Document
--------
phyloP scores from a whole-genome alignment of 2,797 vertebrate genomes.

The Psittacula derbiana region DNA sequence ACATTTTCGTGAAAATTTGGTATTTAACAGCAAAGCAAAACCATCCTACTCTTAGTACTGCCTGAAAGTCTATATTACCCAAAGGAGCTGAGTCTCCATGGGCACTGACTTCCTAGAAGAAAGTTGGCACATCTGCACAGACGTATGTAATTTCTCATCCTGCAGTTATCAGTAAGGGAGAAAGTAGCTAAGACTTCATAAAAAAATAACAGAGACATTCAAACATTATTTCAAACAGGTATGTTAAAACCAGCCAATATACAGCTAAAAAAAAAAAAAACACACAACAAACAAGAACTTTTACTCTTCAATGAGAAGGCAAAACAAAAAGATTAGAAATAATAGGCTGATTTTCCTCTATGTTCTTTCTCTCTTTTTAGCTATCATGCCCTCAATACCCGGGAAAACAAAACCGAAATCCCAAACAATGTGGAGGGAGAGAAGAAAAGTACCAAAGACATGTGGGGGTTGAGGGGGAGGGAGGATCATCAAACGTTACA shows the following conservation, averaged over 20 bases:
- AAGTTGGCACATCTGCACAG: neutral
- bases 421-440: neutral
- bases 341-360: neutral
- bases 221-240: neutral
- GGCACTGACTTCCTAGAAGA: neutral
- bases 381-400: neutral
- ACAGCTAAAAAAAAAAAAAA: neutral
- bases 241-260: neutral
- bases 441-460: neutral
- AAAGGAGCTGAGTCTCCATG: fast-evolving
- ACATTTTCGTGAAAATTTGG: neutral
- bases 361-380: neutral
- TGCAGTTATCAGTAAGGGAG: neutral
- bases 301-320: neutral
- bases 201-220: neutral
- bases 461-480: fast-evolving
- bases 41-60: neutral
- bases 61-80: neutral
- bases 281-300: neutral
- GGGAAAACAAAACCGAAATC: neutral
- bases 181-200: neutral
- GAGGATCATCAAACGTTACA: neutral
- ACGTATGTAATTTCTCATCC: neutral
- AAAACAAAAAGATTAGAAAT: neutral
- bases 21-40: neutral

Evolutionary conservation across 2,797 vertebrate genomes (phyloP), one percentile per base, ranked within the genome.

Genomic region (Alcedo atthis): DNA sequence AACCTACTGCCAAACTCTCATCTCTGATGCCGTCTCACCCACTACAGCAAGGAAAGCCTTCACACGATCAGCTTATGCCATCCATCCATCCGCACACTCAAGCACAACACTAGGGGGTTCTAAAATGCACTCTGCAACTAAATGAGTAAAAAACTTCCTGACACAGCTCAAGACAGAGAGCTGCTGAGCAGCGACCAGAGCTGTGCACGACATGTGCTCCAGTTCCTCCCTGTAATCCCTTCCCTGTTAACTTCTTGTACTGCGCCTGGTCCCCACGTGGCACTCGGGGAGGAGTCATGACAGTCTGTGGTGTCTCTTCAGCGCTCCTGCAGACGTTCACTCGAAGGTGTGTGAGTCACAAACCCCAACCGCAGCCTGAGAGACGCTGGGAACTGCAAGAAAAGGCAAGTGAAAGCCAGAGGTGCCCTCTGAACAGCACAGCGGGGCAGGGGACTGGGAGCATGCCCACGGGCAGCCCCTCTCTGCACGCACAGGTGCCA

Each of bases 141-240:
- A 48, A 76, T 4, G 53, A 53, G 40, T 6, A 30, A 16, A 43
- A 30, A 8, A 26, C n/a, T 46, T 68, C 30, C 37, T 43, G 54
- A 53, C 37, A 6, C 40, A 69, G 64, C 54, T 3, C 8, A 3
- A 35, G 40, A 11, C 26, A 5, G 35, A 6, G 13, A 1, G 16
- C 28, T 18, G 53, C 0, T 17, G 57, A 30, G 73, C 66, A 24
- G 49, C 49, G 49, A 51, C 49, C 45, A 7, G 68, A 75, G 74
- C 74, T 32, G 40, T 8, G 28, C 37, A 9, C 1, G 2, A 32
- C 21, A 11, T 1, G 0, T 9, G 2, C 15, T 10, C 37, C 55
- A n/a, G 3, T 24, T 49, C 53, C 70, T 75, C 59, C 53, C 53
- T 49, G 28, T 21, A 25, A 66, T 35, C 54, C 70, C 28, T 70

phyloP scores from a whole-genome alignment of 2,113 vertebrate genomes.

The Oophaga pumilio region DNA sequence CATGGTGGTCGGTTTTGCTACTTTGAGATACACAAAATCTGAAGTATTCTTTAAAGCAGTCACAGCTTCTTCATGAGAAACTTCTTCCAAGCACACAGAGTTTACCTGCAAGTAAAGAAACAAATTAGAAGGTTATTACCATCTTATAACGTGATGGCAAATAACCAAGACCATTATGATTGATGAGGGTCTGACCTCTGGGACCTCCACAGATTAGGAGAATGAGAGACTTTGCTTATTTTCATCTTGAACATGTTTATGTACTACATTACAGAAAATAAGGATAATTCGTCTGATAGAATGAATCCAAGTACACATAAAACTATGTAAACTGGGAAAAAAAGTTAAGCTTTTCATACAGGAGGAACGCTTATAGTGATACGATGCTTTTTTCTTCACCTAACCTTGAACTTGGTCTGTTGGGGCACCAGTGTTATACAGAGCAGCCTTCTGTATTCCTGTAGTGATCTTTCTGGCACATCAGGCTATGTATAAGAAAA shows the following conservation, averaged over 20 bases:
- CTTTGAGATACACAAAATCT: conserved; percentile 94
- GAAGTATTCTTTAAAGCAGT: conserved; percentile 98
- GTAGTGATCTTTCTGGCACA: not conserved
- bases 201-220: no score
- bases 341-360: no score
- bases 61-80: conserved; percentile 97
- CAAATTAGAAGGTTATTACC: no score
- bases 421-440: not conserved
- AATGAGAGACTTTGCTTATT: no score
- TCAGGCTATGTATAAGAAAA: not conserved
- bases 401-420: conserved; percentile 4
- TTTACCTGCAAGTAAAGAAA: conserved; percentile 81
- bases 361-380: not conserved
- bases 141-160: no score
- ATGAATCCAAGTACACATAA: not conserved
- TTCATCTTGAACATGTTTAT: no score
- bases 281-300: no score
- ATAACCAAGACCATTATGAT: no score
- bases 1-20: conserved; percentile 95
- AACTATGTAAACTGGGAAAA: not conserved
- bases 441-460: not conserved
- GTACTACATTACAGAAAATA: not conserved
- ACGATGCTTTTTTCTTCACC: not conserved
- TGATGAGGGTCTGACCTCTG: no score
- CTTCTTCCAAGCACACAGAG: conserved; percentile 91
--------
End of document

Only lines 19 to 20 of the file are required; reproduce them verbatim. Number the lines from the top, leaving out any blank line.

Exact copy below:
- bases 41-60: neutral
- bases 61-80: neutral